California employers know the holidays bring chilly nights (by California standards), holiday cheer, decked halls, and… ringing in the New Year with a host of new employment laws and complianceContinue Reading ’Tis the Season for California’s 2023 Legislative Update: Employer Considerations
Privacy & Cybersecurity
Illinois Appellate Court (First District) Concludes Separate Limitations Periods Apply to Different Violations of the Illinois Biometric Information Privacy Act
In a much-anticipated decision, the Illinois Appellate Court for the First District has ruled that two separate statutes of limitations apply to violations of the Illinois Biometric Information Privacy Act…
Continue Reading Illinois Appellate Court (First District) Concludes Separate Limitations Periods Apply to Different Violations of the Illinois Biometric Information Privacy Act
Employers: Stop, Drop, and Ensure CCPA Compliance as to Employees Residing in California
Despite being in effect since Jan. 1, 2020, the California Consumer Privacy Act (CCPA) continues to generate confusion for employers of California residents. Much attention has been given to the CCPA’s effect on a business’ obligations in collecting, using, and sharing California customers’ data. However, given the CCPA’s broad “consumer” definition includes “employees,” it also imposes duties on any in-scope business that manages California employees’ data. Notably, under the CCPA, “employees” include job applicants. The CCPA thus applies to both California customers and employees/job applicants of any “business,” which is defined as a for-profit organization doing business in California that controls how personal information is processed and: (i) has gross annual revenue exceeding $25 million; (ii) buys, receives, sells, or shares personal information of 50,000 or more California consumers, households, or devices; or (iii) derives 50% or more of its annual revenue from selling personal information of California residents. Civ. Code § 1798.140(c)(1). Importantly, for the CCPA to apply, businesses do not have to be physically in California. Thus, for example, a business that does not have any facilities in California, but employs remote workers in California, could be subject to the CCPA if it meets the CCPA’s “business” definition.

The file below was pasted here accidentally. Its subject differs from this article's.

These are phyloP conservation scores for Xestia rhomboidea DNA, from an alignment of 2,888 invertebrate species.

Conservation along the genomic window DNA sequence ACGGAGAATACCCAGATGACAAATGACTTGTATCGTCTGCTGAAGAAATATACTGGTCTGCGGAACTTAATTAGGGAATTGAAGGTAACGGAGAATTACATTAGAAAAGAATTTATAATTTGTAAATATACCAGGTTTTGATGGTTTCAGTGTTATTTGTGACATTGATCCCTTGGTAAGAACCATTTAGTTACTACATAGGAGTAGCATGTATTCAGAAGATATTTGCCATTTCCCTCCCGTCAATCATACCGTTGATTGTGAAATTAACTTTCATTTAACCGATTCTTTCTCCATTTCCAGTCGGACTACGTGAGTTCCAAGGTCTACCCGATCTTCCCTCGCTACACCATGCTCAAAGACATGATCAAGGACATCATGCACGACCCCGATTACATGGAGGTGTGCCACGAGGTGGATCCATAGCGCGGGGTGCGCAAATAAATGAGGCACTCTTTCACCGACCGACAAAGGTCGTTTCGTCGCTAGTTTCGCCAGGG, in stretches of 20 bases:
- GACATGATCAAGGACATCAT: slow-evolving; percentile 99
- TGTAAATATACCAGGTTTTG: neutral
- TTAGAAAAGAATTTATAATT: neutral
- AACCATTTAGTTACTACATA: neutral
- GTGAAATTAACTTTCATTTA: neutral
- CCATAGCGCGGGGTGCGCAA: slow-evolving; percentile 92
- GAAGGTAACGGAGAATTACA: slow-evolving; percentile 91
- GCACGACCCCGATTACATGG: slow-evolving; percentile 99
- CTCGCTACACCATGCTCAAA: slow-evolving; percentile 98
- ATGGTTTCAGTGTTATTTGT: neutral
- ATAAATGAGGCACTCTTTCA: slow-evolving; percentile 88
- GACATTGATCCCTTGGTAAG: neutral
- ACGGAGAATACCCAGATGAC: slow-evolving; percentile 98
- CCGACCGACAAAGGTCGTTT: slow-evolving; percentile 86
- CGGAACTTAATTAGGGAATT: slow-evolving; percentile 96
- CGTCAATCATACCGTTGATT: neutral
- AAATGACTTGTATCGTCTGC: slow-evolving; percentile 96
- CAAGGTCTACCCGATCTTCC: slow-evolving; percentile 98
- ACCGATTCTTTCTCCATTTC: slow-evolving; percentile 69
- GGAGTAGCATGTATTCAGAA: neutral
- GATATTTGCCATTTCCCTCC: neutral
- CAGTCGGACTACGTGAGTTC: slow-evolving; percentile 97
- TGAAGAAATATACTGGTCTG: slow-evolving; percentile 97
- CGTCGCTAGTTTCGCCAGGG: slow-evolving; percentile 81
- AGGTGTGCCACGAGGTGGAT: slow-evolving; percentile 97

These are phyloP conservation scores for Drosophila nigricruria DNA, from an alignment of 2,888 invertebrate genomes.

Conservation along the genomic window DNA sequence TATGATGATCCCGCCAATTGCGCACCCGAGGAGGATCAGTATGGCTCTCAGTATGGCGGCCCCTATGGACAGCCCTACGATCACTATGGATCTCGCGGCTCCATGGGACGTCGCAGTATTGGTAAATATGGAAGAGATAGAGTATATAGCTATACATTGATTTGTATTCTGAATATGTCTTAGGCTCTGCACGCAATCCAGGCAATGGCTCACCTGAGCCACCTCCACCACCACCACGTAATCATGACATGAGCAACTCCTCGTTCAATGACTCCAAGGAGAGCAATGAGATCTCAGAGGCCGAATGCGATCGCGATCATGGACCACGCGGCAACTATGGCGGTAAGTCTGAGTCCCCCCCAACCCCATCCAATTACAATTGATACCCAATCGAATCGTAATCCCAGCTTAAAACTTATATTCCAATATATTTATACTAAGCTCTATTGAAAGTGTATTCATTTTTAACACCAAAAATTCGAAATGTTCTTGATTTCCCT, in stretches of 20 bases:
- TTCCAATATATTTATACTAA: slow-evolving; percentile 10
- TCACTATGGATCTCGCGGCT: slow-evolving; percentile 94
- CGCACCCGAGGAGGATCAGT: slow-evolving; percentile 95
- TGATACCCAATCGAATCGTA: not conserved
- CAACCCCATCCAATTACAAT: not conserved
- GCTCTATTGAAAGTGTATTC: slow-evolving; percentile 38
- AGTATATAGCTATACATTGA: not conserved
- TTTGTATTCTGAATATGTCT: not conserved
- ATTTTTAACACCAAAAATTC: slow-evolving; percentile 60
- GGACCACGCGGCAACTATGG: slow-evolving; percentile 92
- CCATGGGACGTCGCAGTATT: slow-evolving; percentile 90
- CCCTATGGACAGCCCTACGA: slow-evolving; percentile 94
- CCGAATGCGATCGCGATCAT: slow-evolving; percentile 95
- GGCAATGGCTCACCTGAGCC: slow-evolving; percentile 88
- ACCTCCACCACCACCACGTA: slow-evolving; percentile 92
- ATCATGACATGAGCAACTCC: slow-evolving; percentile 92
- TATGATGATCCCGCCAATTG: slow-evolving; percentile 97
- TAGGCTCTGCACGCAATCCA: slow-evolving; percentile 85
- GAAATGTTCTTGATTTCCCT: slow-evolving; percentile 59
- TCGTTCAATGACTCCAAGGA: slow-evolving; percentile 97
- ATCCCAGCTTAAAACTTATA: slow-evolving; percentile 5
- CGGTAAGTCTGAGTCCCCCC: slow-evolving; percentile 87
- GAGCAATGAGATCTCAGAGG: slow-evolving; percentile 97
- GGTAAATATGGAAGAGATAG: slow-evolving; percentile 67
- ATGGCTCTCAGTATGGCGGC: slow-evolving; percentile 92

Continue Reading Employers: Stop, Drop, and Ensure CCPA Compliance as to Employees Residing in California